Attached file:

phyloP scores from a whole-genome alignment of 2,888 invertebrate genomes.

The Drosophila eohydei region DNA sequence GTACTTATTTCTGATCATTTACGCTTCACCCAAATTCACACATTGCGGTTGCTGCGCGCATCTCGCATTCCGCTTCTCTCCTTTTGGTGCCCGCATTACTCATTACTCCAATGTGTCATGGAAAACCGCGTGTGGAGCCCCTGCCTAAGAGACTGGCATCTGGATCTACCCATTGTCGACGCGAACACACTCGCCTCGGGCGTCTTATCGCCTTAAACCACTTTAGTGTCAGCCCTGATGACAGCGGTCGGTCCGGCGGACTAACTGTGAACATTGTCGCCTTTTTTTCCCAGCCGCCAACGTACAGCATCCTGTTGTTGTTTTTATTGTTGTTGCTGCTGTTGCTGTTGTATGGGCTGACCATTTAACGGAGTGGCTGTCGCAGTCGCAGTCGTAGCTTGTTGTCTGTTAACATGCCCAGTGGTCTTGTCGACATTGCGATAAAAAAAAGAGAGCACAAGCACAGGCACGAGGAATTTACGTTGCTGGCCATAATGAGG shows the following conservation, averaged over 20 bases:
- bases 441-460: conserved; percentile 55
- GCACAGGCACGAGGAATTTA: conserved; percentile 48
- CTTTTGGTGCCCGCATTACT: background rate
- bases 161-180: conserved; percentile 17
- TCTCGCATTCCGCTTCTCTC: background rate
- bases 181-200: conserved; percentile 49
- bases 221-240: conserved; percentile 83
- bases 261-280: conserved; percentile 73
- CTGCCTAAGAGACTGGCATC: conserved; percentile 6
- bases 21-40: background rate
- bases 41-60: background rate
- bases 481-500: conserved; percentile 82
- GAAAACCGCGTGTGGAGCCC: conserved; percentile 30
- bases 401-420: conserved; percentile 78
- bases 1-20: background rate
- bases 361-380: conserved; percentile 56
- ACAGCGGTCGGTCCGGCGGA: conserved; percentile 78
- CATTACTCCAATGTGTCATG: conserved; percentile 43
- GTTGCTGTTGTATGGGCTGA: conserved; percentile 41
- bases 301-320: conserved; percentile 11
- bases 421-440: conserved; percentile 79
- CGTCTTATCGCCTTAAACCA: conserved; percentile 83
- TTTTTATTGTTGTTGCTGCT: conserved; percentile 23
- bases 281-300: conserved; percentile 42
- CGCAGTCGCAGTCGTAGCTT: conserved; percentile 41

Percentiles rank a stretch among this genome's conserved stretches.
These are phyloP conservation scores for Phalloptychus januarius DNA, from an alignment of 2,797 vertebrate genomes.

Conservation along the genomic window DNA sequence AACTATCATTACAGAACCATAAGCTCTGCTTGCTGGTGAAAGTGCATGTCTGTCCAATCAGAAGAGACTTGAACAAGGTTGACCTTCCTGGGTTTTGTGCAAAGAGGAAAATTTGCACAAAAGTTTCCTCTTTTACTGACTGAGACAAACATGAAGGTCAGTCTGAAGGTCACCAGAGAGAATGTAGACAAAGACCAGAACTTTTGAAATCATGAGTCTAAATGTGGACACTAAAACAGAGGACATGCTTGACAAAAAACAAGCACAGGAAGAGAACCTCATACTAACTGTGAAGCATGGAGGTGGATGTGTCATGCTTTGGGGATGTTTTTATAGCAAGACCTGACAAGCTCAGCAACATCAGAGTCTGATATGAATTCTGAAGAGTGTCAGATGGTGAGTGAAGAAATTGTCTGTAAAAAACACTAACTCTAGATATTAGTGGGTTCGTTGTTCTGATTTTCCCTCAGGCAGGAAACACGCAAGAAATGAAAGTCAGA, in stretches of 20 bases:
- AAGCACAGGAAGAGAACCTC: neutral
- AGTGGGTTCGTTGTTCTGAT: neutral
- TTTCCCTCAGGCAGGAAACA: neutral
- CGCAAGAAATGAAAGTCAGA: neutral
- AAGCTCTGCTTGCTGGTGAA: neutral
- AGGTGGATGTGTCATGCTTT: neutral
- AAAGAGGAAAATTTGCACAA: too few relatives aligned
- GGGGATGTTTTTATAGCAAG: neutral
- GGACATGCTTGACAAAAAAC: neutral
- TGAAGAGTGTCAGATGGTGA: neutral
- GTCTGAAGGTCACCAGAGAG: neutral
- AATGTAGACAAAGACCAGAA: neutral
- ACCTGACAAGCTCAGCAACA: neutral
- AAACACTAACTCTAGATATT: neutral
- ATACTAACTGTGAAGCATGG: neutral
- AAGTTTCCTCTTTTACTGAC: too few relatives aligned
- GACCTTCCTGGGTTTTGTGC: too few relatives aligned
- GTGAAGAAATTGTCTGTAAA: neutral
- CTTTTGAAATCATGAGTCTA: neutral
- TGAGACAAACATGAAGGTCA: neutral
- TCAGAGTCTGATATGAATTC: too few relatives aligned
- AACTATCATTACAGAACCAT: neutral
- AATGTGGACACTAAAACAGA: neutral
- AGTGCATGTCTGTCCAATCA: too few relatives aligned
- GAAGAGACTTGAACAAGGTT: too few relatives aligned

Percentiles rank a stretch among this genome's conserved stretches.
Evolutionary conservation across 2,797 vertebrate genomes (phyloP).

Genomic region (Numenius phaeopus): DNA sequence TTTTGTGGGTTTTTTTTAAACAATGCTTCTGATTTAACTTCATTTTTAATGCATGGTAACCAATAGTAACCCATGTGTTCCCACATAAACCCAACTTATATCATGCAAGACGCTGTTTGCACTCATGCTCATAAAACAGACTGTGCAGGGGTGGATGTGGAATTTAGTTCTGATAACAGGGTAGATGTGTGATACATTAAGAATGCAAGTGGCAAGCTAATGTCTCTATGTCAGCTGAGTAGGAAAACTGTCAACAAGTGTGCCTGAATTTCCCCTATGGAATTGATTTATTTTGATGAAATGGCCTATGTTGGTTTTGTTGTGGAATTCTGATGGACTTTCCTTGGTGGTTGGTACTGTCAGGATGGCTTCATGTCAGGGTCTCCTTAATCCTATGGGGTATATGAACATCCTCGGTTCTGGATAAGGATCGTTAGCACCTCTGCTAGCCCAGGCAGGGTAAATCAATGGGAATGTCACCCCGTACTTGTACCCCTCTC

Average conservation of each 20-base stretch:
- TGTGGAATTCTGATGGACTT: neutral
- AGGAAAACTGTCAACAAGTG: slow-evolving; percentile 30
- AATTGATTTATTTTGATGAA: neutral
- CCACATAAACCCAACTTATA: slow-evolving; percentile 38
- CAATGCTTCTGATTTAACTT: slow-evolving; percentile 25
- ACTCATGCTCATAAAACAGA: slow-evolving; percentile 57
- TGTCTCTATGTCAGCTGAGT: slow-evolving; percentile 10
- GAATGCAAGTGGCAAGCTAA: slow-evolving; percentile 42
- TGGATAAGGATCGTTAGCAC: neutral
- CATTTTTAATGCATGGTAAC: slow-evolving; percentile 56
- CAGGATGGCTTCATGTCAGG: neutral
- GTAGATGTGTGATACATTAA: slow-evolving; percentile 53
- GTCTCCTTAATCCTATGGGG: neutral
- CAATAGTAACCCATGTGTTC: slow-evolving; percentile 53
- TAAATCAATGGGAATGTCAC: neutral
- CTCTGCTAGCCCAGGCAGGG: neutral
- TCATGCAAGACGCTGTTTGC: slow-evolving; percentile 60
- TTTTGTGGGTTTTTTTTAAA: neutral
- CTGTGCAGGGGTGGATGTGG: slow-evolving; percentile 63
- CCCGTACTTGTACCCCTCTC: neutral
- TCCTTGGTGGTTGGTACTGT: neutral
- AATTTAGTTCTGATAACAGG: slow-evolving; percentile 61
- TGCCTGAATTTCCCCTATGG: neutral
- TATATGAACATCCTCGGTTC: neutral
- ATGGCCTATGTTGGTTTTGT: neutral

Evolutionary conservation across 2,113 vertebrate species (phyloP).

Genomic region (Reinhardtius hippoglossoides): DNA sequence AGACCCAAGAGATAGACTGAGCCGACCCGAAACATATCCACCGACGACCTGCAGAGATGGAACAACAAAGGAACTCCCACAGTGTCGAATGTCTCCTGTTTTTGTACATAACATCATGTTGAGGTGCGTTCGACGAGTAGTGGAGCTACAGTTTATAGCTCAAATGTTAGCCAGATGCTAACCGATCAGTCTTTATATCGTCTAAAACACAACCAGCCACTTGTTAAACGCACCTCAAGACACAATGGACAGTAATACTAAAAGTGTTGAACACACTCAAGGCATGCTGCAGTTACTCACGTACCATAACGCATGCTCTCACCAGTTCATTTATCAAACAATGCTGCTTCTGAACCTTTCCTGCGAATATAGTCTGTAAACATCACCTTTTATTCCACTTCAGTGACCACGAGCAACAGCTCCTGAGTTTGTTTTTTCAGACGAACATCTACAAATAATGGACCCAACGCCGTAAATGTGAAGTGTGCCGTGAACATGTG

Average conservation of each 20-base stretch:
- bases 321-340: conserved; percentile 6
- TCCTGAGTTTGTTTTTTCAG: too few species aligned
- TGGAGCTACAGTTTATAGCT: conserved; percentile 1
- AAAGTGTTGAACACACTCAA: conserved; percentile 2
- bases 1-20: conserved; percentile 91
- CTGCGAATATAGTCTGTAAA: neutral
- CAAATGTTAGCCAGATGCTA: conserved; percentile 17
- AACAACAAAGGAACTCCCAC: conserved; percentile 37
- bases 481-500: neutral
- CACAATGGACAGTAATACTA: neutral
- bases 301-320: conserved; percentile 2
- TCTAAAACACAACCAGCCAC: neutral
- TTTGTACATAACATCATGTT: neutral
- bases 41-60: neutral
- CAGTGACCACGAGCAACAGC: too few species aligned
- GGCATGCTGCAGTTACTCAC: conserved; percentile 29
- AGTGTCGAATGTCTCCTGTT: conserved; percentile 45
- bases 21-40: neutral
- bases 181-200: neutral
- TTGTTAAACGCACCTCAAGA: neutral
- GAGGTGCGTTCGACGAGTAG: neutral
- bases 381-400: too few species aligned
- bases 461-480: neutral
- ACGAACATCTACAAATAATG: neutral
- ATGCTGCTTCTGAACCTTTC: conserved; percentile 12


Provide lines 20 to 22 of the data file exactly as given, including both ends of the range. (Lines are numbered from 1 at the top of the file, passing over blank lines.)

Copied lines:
- CATTACTCCAATGTGTCATG: conserved; percentile 43
- GTTGCTGTTGTATGGGCTGA: conserved; percentile 41
- bases 301-320: conserved; percentile 11